Fabienne Velhagen, Feelgood Manager at ServiceFactum

How to build and maintain good relationships remotely

We’ve gotten used to them by now: teams calls, zoom calls, online meetings. For a while, many things only worked remotely, and in general, we conduct conversations in our working lives more and more often via our screens and less face to face.

At ServiceFactum, this has somehow always been the case, because our teams are transnational, our contacts are mostly located abroad, and yet ServiceFactum stands out above all for good communication. I thought it would be interesting to find out exactly how we do this – so I sat down face to face with our two service managers: Bernd Wandt & Fabian Ambrosi for an interview.

What became clear to me personally was this: Whether on a personal or business level – good and regular communication is the be-all and end-all of establishing and maintaining a good relationship. But what does it actually mean in the deeper sense: “Good communication”? What tips can you possibly learn from them to build and maintain successful relationships with nearshore/offshore teams? Enjoy the interview!

Earning and building trust

Bernd and Fabian: Which 3 factors define a good relationship with a development center from your perspective?

Fabian Ambrosi: For me, trust is the most important factor for a good relationship. You have to build this up in order to create a relationship based on partnership, through which common goals can be defined and will also be achieved together. It must be noticeable that you are going in the same direction and want to go in the future.

Bernd Wandt: I can only confirm that trust is paramount: you have to work together in the long term and not just temporarily to earn trust. Another point is transparency, so that you know at all times what is happening in the development center in terms of cooperation. Of course, you definitely need  to live these relationships on all levels (from the operative project staff to the CEO). So to me the 3 factors are: Trust, transparency and lived relationships.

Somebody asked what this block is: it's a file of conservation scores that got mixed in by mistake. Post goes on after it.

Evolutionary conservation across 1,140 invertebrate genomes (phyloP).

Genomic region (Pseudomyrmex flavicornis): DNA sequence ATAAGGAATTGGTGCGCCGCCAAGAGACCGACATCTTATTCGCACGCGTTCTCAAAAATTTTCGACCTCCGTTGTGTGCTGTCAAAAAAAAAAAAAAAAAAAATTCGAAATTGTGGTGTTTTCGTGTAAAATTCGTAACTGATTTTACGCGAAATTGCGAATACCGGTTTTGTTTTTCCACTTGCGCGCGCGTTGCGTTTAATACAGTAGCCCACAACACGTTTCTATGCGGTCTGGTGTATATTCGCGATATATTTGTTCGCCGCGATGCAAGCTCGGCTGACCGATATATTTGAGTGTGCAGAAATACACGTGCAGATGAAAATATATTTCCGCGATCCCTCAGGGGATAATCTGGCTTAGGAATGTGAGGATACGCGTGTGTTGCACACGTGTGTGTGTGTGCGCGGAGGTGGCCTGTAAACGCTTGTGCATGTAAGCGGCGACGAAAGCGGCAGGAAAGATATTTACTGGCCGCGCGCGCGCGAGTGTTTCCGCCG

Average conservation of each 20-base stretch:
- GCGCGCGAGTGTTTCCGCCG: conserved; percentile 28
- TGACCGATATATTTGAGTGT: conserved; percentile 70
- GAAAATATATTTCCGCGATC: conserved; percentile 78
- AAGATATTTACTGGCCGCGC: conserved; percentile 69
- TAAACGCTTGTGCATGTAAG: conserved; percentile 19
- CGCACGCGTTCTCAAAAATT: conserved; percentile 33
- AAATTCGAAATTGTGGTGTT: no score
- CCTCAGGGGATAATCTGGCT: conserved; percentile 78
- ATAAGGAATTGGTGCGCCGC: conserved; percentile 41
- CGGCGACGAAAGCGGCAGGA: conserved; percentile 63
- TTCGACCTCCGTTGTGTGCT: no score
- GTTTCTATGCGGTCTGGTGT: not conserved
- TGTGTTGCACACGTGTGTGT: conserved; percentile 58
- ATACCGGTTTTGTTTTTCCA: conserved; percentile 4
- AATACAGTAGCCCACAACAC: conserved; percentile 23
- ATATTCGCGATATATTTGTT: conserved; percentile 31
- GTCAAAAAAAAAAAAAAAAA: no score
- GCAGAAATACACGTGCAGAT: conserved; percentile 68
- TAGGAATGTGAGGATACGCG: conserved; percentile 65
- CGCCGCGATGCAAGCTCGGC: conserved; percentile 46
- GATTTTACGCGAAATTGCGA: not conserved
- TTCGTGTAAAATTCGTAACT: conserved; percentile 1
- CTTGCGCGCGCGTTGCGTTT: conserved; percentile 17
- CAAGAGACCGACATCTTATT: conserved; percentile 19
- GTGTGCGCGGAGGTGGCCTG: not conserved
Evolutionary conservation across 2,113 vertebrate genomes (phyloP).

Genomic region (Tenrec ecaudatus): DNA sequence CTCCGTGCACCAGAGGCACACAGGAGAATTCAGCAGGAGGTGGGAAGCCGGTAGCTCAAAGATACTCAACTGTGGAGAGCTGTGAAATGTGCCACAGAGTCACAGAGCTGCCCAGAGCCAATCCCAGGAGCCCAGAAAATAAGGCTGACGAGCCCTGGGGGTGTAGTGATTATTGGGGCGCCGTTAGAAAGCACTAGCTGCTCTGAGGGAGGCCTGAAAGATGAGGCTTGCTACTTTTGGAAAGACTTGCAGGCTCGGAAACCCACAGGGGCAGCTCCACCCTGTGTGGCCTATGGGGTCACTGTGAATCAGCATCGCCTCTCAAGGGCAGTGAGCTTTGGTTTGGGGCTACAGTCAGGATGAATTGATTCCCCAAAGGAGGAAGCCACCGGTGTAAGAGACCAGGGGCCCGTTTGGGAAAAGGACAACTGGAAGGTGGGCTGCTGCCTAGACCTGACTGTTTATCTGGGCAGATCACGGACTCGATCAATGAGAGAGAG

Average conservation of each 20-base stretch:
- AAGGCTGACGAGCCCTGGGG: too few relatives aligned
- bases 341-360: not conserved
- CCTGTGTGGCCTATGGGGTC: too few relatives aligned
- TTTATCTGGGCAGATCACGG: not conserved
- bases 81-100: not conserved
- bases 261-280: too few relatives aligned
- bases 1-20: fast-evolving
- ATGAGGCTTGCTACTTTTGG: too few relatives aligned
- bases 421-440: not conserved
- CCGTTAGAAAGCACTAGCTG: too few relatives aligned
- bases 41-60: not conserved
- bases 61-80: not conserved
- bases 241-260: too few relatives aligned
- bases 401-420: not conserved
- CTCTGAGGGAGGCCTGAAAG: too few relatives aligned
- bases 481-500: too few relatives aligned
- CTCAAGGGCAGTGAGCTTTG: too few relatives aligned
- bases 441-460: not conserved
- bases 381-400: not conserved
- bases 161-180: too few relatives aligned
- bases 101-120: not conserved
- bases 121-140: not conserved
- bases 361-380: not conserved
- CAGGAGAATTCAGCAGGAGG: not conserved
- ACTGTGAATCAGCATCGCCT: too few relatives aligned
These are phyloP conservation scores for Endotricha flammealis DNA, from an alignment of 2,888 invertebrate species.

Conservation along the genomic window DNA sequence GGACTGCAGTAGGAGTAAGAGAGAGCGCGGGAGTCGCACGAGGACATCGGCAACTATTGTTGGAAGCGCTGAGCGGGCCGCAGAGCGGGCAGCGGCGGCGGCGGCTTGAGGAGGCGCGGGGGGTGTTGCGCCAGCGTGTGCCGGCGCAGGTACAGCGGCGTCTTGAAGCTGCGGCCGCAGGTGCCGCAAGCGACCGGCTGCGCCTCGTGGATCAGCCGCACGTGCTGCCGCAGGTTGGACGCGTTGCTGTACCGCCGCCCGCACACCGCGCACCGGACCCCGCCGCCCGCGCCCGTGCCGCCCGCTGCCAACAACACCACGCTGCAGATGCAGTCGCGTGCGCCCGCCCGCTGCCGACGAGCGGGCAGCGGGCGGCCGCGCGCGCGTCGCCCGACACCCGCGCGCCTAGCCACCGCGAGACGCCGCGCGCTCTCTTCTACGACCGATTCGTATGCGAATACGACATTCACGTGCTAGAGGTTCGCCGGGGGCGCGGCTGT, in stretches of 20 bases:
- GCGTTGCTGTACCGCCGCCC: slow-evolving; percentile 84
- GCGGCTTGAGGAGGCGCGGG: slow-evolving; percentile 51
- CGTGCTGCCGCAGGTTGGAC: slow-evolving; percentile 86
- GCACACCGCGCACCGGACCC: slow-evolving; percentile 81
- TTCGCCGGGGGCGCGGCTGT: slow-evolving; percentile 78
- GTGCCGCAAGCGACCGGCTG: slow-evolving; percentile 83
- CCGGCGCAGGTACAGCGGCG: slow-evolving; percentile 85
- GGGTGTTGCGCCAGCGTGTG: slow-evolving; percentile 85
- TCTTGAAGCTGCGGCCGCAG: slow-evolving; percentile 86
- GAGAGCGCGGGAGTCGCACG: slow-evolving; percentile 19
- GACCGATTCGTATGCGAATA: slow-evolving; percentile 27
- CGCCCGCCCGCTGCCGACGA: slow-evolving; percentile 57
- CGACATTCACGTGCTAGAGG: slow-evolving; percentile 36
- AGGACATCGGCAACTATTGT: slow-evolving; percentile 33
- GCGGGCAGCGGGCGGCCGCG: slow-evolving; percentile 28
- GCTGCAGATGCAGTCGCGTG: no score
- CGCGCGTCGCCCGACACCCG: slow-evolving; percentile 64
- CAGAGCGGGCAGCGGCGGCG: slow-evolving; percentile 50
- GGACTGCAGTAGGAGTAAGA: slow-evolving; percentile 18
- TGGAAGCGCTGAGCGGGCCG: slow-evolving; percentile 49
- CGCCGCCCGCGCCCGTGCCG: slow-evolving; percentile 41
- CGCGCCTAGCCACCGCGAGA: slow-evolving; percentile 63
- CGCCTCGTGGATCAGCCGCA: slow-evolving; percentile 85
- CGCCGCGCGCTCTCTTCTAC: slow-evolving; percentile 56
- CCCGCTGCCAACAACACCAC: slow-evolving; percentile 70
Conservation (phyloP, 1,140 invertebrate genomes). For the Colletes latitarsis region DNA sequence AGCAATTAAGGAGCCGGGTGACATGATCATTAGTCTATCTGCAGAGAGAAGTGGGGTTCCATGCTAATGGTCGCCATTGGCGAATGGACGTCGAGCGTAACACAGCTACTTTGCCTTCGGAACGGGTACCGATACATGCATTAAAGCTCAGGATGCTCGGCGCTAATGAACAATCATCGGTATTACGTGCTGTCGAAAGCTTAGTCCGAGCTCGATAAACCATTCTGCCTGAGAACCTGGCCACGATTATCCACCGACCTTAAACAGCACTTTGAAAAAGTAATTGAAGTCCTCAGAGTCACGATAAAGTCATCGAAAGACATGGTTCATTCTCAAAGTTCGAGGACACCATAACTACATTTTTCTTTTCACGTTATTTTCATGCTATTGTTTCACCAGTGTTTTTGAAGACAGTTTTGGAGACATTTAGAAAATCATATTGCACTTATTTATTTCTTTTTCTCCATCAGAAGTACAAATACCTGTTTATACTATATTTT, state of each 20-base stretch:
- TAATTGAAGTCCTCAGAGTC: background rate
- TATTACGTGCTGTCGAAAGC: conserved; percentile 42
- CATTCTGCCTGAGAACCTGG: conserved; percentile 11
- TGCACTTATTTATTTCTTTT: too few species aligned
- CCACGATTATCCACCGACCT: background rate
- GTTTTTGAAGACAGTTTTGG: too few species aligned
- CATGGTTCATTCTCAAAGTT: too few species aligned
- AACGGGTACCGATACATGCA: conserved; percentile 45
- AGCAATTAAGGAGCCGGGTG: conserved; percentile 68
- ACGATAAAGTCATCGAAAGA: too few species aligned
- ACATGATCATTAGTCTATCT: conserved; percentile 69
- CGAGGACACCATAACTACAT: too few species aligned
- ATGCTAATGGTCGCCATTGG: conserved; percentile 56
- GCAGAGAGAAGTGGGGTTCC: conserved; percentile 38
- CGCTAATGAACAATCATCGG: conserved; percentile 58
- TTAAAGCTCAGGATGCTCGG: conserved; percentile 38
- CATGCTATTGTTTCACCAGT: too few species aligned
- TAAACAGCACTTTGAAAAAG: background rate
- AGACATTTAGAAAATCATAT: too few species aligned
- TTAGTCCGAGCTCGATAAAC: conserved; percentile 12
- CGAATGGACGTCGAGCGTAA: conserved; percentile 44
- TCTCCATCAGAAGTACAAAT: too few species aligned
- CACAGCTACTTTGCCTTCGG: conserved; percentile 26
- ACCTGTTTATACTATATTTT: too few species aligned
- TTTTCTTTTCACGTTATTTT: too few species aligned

Fabian, how is it when you are new to it, how do you build trust & good collaboration with already existing teams?

Fabian Ambrosi: First of all, it’s very interesting and you face exciting challenges. Especially with existing customers or projects, you have to “prove” yourself in the beginning. You have to show that, in addition to management skills, you are also technically experienced. To achieve this, many personal meetings are important, especially at the beginning of a collaboration.

An example is the cooperation with one specific customer: In the beginning, the cooperation was very distant and the topics were discussed very formally on the basis of bullet points. Through more intensive and regular discussions, we have moved closer together in the partnership and live a much more open collaboration. Challenges are discussed openly and directly and we work together to find a solution.

Since we work remotely a lot, another key to good collaboration is definitely face-to-face meetings. These meetings help enormously to build a partnership through which you achieve goals together. And of course, you also get to know your counterpart privately to a certain extent, as private topics are also discussed in addition to daily business…

Bernd Wandt: …and you can also have a beer together sometime.


Strengthening and integration within software development teams

Bernd, how do you find good software development teams?

Bernd Wandt: That’s a good question! The first thing to do is to define: What does a “good team” actually mean? We always define this together with our customers, through absolute clarity / precision in the requirements. The top priority is: What do we want to achieve and what are we looking for? To achieve this, it is not enough to simply draw up a written document and pass it on. You have to talk about it, communicate comprehensively and approach it continuously. Once you have found an employee, the following question immediately arises: How can you further strengthen and integrate this employee? This can be done through team building and team design. Finding a good mix of different characters and seniorities is the only way to create a good team. Especially in the nearshore area – i.e. with remote teams that work in a distributed manner – the joint development processes become more important.

But the search process also plays an important role. After all, the ultimate goal is to achieve high speed in the search and hiring process. In the nearshore environment, every really good employee has diverse project opportunities. And he can choose the project, usually he does not wait until a customer has agreed everything internally. Effectiveness and goal orientation are required here.

Bernd and Fabian, how do you constantly monitor compliance with the quality criteria? Also with regard to communication?